Herbalists are now constantly warned about the use of periwinkle tea for any reason because it is potentially poisonous. Meanwhile Lilly continues selling their periwinkle medicines whose side effects potentially include death.  However,  the medicines usually appear to provide miraculous cures in many situations, so people take the risk. 

In Voodoo, it is used as an incense and to promote love. It is banned by the state of Louisiana as a hallucinogenic although I found no other citations on this effect.  Perhaps the Legislators of Louisiana believe love is a hallucinogenic experience which should be banned for everyone.

Aphrodisiacs

For early man migrating out of Africa to populate the earth, each tribe needed a critical mass of people to survive so procreation was mandatory. While their are numerous images of cave man clubbing a woman to get what they want, the reality is that type of approach probably won’t work in a survival situation.

In contemporary society, when brutish men treat woman brutishly, one or the other ends up dead. A loss of either for a small group would endanger the entire group. It is far more logical that an aphrodisiac that signaled a desire to procreate would be met with greater success for the tribe as a whole.

Regardless of the reason for needing this type of herbal remedy, plants in this category are well known for their alleged effect. When people ask me what I believe, I suggest that they probably work just as well as a dozen roses and a box of chocolate. When a Paleolithic man when out of his way to gather these plants and brought them home, I sure the woman of his dreams got the message.

Centrosema virginianum

A cluster of Centrosema virginianum

Centrosema virginianum has different common names such as butterfly pea or spurred butterfly pea and other risqué names. As might be expected from the common names and appearance, the plants have mostly been used to treat sexual problems. In many places, the plants are considered an aphrodisiac. It is also used as a tea to promote menstruation. Regardless of it’s medicinal efficiency it is considered non-toxic by the California Poison Control Agency.

Centrosema virginianum – Individual Flower

Centrosema is a genus of tropical American vines in the legume family (Fabaceae). It looks remarkably similar to the Clitoria genius which is native to Africa and Asia. Even plant experts do not always properly classify the species of these plants correctly.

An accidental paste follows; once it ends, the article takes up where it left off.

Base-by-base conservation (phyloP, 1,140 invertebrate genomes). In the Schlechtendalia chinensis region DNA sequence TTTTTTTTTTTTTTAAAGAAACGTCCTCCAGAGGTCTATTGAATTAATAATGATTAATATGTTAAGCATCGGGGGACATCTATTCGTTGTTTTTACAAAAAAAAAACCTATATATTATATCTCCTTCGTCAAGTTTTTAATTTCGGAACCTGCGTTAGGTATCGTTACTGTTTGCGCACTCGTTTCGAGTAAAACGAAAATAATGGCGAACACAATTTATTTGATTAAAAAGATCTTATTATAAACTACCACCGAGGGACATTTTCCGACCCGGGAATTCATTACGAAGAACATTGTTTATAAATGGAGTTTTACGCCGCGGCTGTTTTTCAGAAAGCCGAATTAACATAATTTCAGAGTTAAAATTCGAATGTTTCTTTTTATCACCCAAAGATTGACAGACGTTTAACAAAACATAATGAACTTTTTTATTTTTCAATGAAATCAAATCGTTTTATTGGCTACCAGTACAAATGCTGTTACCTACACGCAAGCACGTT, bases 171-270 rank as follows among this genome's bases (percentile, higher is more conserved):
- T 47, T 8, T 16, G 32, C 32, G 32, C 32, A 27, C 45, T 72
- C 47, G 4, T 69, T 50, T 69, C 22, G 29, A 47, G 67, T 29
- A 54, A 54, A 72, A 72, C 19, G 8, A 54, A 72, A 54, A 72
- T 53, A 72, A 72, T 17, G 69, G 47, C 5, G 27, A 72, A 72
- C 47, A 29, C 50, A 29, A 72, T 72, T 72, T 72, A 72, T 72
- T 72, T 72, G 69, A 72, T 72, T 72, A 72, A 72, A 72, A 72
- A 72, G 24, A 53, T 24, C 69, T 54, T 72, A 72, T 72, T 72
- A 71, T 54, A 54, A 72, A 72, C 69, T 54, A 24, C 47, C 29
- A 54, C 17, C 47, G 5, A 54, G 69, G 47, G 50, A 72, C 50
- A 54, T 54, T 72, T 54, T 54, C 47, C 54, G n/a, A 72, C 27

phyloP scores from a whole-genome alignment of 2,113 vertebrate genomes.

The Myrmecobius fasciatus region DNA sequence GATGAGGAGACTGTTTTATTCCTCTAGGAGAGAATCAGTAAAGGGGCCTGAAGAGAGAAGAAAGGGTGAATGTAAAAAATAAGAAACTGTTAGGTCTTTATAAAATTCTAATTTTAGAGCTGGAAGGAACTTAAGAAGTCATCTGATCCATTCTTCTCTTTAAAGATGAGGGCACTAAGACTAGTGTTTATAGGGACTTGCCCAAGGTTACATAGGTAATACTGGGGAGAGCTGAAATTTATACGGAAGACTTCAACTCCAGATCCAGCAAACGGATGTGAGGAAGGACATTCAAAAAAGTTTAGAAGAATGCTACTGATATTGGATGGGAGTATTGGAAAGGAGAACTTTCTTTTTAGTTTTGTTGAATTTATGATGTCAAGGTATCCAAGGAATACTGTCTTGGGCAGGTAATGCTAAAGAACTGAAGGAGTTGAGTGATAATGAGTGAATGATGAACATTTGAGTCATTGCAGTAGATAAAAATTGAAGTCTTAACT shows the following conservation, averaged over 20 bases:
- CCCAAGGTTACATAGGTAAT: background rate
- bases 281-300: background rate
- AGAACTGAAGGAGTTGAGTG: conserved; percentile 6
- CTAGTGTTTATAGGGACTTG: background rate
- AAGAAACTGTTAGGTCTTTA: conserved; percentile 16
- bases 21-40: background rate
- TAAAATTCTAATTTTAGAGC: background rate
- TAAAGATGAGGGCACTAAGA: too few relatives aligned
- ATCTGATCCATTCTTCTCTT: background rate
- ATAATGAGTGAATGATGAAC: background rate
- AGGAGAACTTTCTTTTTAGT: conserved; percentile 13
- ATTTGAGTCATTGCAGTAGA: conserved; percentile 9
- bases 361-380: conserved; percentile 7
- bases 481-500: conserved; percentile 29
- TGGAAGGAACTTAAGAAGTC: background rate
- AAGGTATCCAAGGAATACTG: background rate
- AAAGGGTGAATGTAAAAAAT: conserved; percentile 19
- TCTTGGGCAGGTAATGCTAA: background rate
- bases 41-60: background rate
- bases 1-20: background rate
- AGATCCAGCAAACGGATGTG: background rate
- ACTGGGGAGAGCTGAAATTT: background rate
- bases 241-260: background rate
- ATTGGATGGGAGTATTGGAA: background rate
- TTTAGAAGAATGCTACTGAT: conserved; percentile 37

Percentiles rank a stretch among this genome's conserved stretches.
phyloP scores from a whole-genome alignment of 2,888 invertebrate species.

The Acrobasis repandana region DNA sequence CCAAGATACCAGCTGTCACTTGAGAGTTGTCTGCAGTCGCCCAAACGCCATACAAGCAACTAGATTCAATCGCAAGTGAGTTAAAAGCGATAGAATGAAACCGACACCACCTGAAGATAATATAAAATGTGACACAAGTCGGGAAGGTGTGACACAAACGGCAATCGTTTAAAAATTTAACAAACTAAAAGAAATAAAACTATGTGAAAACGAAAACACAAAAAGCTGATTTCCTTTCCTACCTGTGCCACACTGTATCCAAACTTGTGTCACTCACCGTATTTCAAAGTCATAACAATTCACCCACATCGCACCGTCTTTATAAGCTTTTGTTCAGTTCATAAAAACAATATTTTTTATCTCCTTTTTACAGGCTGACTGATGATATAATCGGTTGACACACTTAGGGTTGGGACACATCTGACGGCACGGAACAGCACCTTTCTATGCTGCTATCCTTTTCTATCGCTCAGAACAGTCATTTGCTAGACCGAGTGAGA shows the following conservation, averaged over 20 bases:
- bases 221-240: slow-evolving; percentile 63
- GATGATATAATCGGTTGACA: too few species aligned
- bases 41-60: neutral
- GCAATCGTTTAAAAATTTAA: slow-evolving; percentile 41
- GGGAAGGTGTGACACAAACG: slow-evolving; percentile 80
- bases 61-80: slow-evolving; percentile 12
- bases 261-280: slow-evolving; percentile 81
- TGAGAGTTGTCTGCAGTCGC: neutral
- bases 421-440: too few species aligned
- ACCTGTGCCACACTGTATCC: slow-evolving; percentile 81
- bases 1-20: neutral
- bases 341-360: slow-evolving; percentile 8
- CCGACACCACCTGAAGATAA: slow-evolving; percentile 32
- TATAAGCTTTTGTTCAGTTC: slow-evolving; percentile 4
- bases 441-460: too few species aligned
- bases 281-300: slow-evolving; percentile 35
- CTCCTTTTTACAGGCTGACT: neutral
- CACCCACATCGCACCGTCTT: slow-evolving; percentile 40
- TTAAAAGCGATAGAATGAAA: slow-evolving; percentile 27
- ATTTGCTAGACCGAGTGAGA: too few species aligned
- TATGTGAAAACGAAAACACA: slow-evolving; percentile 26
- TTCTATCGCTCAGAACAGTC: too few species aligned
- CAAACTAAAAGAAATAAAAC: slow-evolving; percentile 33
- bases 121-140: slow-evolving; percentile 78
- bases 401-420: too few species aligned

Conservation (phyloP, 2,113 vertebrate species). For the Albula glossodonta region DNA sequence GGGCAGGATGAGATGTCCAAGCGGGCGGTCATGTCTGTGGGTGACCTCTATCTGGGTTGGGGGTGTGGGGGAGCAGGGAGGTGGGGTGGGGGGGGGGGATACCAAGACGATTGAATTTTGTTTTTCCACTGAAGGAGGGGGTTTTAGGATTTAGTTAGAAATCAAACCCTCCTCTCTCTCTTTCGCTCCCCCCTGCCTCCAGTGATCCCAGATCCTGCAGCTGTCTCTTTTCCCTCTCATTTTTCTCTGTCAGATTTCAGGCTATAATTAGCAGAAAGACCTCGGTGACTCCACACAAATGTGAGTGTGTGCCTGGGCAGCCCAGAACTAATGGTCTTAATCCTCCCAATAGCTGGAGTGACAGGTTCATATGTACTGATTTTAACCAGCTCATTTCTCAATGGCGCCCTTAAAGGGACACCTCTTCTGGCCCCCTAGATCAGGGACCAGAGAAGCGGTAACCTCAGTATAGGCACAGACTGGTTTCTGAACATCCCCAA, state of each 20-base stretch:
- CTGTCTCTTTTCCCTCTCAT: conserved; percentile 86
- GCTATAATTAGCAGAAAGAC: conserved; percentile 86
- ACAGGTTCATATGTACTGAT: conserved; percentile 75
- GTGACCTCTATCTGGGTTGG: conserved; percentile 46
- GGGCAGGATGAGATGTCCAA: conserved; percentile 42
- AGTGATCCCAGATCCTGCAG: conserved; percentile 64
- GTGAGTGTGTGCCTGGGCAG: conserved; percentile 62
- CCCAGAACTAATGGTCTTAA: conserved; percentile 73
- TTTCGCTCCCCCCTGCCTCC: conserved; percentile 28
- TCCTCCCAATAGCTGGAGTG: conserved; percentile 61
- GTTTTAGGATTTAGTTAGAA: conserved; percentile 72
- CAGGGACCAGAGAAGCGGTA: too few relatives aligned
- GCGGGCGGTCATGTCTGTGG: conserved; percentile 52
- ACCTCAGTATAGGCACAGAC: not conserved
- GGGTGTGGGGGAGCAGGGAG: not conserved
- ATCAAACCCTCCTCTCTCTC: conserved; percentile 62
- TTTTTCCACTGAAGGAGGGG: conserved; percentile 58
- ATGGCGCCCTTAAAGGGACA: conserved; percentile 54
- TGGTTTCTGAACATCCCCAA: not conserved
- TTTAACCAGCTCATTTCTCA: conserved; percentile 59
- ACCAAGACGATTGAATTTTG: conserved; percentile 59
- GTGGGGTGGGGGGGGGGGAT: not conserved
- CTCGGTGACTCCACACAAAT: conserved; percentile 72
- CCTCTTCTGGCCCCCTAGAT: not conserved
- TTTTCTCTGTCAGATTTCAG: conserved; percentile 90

This plant is widely dispersed on the North and South American continents and throughout the Caribbean. After the discovery of the Americas, Centrosema virginianum was carried back across the Atlantic and has become naturalized in West Africa. Other species of the Centrosema genus are now globally dispersed to all of the corners of the world including Africa, Asia and Australia.

Clitoria ternatea

Single Flower of Clitoria ternatea

Clitoria ternatea (butterfly pea) While supposedly an aphrodisiac, root extracts of Clitoria Tenatea are capable of curing whooping cough if taken orally. Root extracts are used to treat mental disorders, and stress. Also, used for mental rejuvenation and stimulation. The roots are found useful to improve memory, intellectual power and as a seditive to  increase sleep The alcohol root extract is a powerful multi-purpose drug for neurological diseases. It is a named important plant in Sanskrit. As an aid to procreation, it is used in traditional Asian Indian Medicine to prevent habitual abortion. The roots of the white variety, mashed in milk are given orally to avert abortion and stabilize the fetus. This plant is on all of the continents except Europe.

Albizia lebbeck

Tibit – Albizia lebbeck

Albizia lebbeck (Tibit Shackshack, mother-in-law tongue) extract said to enhance a man but the result could be in the head as it is psychoactive – also as an astringent, it has various medicinal uses. Bi pinnate, yellow mimosa flowers, everywhere all six continents including seafaring islands of the Pacific.

Birth Control

As tribes moved out of the African Homeland to populate the earth, birth control would have to  become an issue. Australia was settled about 50,000 years ago and an ocean going voyage on a primitive raft would be a challenge even without a pregnant woman. Likewise crossing the Bearing Straight and fighting the mountains of the Continental Divide to populate the Americas would be far more complex and dangerous if the tribe was saddled with the burden of childbirth before they had found a place to establish a base camp.

Rhynchosia minima

Burn-Mouth Vine, least snoutbean – Rhynchosia minima

Rhynchosia minima (Burn-Mouth Vine, jumby-bean, least snoutbean, rhynchosia) It is used to control child birth. Established on five continent, it appears to have come out of the African Heartland and traveled everywhere that man has traveled except Europe. It has the same use everywhere, Modern journals of medicine describe it’s effective method of use for poorer populations who must rely on herbal medicine.

Carica papaya

Carica papaya – Papaya

Carica papaya (Papaya) In tropical folk medicine, the fresh latex is smeared on boils and warts. It is applied on the uterus as an irritant to cause abortion. The unripe fruit is sometimes hazardously ingested to achieve abortion. Seeds, too, may bring on abortion. Crushed leaves wrapped around tough meat will tenderize it. Extracts of ripe and unripe papaya fruits and of the seeds are active against gram-positive bacteria. Strong doses are effective against gram-negative bacteria. A single effective does is 4-5 g seeds (25-30 mg BITC). In a London hospital in 1977, a post-operative infection in a kidney-transplant patient was cured by strips of papaya which were laid on the wound and left for 48 hours, after all modern medications had failed. It is grown in North America, South America and Africa.

Leucaena leucocephala

Leucaena leucocephala – Tan tan

Leucaena leucocephala (Tan tan, lead tree) Medicinally, the bark is eaten for internal pain. In Latin America, a decoction of the root and bark is taken as a contraceptive in early pregnancy and to force contractions in a difficult delivery. However, in experiments with cattle eating the bark and leaves, leucaena had no effect on conception. All continents except Europe. Billed as miracle tree for fodder, soil stabilization and soil fixing

Stachytarpheta jamaicensis

Stachytarpheta jamaicensis – verveine, worrywine